Winter Proves Challenging for the U.S. Economy for Third Consecutive Year

The U.S. economy shifted into a lower gear during the first quarter as GDP (Gross Domestic Product) growth slowed to the lowest rate in two years. Volatility in the global markets encouraged companies to pull back on spending during the winter months, pulling down GDP’s advance to a paltry 0.5 percent. During the first quarter of 2014 and 2015, the nation’s broadest measure ofeconomic strength also posted dismal figures before rebounding in the second quarter. Strong job growth and rising wages, along with easing headwinds from turmoil in overseas markets should result in domestic economic growth in the low-2 percent range in 2016.

winter homesOne of the bright spots in the BEA’s (U.S. Bureau of Economic Analysis) initial estimate for GDP was in the residential housing sector, where spending in the first quarter soared by nearly 15 percent. Both single-family and multifamily development supported the rise in fixed residential investment, though neither component is likely to move the needle significantly on homeownership rates. New home prices are disproportionately above existing home prices, and apartment development has been disciplined in most places.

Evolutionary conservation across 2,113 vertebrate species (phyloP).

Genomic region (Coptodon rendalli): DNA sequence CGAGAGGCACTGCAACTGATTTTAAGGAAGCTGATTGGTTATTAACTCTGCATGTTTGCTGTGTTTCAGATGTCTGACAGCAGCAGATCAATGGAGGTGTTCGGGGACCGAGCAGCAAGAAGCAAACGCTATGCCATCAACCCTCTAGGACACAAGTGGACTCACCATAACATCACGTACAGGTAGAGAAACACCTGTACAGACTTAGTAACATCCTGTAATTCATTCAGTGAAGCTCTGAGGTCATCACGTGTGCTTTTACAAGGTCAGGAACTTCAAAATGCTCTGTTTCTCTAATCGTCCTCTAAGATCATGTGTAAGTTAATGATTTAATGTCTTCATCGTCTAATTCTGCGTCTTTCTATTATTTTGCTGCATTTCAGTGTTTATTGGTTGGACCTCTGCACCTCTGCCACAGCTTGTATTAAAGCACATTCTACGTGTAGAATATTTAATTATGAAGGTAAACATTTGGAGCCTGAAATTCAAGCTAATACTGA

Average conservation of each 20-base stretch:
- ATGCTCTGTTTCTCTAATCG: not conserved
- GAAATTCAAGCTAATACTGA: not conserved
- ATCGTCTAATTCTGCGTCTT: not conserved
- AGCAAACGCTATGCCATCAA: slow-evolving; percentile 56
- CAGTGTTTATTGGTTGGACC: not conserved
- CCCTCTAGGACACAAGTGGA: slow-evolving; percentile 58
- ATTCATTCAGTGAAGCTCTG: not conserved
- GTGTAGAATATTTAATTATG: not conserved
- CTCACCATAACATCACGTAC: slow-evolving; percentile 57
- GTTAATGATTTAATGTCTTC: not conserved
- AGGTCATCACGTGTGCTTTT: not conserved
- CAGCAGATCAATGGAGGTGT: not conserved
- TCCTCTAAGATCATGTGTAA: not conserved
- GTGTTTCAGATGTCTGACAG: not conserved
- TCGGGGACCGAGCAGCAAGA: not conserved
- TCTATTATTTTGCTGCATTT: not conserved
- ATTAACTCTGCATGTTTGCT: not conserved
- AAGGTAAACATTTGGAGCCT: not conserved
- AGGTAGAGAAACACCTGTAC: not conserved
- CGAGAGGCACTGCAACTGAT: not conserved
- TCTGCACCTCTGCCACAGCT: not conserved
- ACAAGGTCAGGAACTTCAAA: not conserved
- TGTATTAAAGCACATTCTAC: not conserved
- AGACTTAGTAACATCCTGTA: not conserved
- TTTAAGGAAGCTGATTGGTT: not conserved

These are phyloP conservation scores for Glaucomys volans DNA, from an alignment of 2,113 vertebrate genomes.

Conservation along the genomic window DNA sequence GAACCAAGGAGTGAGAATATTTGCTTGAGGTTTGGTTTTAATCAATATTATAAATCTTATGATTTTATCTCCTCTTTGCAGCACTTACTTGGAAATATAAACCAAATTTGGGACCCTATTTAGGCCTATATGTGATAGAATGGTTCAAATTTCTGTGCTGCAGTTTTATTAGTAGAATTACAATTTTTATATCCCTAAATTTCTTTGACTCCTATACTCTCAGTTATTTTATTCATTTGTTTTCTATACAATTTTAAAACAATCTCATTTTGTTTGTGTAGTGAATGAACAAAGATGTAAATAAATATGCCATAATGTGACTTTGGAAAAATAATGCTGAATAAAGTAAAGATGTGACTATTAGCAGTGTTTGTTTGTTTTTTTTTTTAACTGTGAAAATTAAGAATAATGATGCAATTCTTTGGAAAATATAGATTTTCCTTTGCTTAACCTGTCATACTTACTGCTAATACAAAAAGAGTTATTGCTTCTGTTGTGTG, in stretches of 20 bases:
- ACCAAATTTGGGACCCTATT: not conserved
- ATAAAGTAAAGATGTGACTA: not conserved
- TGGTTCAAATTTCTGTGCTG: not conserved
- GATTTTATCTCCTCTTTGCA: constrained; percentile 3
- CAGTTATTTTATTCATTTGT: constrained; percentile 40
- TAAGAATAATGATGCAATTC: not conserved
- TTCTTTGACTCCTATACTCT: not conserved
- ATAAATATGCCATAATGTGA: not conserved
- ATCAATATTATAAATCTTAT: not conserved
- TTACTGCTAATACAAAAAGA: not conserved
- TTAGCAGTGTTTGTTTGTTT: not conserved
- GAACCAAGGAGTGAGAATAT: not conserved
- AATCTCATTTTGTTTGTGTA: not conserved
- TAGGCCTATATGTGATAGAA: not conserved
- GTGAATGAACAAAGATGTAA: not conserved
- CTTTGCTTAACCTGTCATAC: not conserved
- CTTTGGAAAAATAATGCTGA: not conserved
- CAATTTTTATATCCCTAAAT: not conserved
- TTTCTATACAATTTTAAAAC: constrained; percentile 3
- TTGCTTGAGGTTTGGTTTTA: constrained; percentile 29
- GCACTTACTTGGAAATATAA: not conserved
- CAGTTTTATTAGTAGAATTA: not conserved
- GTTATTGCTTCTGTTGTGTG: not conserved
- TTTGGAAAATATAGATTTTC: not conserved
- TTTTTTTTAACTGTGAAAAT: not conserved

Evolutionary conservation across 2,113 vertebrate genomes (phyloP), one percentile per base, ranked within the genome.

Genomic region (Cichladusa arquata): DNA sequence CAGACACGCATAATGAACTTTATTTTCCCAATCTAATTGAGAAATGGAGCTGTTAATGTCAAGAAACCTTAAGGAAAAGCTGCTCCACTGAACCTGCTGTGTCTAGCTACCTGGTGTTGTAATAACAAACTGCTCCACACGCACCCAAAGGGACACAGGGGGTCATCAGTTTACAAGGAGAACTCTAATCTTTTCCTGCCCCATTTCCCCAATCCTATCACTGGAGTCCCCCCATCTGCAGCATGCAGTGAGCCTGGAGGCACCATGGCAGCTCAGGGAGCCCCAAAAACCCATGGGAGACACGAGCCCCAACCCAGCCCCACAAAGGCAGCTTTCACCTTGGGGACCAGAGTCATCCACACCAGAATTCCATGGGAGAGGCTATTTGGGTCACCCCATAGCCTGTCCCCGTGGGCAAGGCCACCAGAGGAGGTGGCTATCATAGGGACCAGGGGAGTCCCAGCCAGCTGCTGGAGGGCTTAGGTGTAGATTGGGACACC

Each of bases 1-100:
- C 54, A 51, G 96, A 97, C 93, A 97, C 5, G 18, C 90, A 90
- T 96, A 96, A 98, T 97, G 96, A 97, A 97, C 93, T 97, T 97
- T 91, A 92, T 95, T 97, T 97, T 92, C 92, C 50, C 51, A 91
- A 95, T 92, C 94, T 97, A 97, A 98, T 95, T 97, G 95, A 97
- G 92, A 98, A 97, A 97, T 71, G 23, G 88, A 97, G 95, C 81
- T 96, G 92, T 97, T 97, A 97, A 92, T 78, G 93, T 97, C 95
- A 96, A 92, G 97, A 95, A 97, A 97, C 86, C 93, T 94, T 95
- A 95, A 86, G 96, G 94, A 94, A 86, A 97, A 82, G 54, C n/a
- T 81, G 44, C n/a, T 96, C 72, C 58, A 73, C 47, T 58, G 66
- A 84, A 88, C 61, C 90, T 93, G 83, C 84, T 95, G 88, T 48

Some signs of a price ceiling are beginning to emerge in the housing sector such as absent stronger wage growth. In March, the median price of an owner-occupied, single-family home fell 1.1 percent from the same period last year. Last month’s decline marked the third year-over-year decrease in the past four months. If the Fed signals a rate hike in June, some of the momentum in summer sales could be tempered as mortgage companies preemptively lift rates.

 

National Home Price

The investment housing market, meanwhile, continued to perform well during March. The year-over-year median sales price for investment homes climbed 8.5 percent to $192,600. The increase can be attributed to traditional asset appreciation and more investors moving into higher-end properties to find stable yields. Although the bull stock market has shown signs of life, weary investors who have been dogged by volatility over the past nine months are proactively repositioning their portfolios, including diversification into single-family rentals.

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